Fillings are one of the most common dental procedures. Most people who regularly go to the dentist will have at least one filling done in their lifetime, with many of us having multiple. Fillings are tooth-colored porcelain, which is a mixture of plastic and glass that has a similar look and feel to natural teeth.
This material is so similar to the material of your own teeth that it reacts almost exactly the same to the transfer of force caused by chewing to your natural teeth. This means that your fillings will not only look just like your teeth, but they will function just like them as well.
Composite fillings can be used to repair a wide variety of common tooth damages ranging from decay to cracks, breaks, and fractures. We begin by priming the area by cleaning off and removing any damaged areas before filling the area back up with composite filling. Composite fillings can be color adjusted to perfectly match your teeth, making them the best option for your front teeth and more visible area. Though these fillings are extremely durable and resilient, they may need replacing if you damage them or if they are not properly cared for.
The actual procedure of applying fillings is very easy and straightforward. Your filling will be applied and sealed all in one quick appointment with little to no pain at all. Our expert dental team then places, shapes, and polishes your new filling to perfectly match the color and shape of your teeth.
Common reasons for composite fillings include:
Benefits of Composite Fillings
For decades, gold and silver amalgam were the materials of choice for tooth fillings. But these fillings have numerous disadvantages. Not only are they aesthetically unsightly, but amalgam fillings also pose a risk to dental and overall health. Some individuals have sensitivities or allergies to metal. Even for those who are not sensitive to metal, amalgam fillings contain small amounts of mercury, which can be released in the form of a vapor and inhaled. Another downside to amalgam fillings is that they expand and contract with heat or cold, making them prone to tiny cracks and hairline fractures.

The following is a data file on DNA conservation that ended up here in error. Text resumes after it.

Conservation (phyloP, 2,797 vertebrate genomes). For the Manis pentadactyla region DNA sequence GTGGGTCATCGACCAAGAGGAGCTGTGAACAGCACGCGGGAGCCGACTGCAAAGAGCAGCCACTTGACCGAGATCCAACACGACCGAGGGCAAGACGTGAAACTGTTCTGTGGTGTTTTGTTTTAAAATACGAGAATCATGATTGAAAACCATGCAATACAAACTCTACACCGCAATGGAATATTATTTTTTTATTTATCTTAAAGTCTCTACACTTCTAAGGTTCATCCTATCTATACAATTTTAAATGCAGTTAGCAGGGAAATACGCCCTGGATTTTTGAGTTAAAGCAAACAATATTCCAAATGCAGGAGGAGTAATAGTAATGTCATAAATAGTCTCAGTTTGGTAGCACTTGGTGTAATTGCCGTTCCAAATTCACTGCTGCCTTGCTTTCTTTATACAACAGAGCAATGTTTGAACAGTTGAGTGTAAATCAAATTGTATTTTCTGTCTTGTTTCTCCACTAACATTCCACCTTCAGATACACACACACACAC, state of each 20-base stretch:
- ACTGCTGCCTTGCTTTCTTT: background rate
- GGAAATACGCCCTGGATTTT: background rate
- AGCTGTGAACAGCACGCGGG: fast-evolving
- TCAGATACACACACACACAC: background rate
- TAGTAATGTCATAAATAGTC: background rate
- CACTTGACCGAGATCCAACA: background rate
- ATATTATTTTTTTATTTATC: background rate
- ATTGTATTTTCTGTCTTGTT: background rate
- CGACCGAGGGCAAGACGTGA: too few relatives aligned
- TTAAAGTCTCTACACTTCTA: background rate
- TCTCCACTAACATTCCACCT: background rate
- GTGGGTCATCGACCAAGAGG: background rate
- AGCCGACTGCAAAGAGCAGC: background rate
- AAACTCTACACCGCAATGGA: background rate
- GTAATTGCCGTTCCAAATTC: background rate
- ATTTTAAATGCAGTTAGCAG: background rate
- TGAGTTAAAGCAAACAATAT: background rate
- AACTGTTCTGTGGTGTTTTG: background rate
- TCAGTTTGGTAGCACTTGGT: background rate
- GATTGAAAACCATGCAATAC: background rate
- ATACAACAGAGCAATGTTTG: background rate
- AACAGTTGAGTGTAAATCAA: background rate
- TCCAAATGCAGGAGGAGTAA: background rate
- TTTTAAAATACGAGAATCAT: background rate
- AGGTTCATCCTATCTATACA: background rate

Furthermore, metal fillings don’t chemically bond to tooth structure and need mechanical retention to stay in place. This means more natural tooth structure must be removed; a series of “undercuts” or ledges has to be created inside the tooth to help hold the metal filling in place. Removing too much tooth structure compromises the tooth’s strength, making it more likely to crack or fracture later in life.
As the negative effects of having metal in the mouth are better understood, and as dental materials evolve, more people are opting for composite fillings. Modern composite fillings are made from tooth-colored materials (plastic and ceramic compounds) so they blend in seamlessly with natural tooth structure. They do not subject patients to the potentially harmful effects of mercury. Composite fillings bond directly to the surface of the tooth, and the flexibility of the material means less natural tooth structure must be removed. Ultimately, this is better for the health and longevity of the tooth.
Candidates for Tooth Colored Fillings
You may be a candidate for composite dental fillings if you need to rebuild one or more teeth that have cavities or are slightly chipped, cracked or broken. Fillings are also a good option for teeth that have sustained excessive wear and tear. You may also consider replacing old metal or amalgam fillings with composite fillings.
Dental Filling Treatment Details
Fillings can be placed in a single appointment. Your tooth is completely numbed to prevent any discomfort during treatment.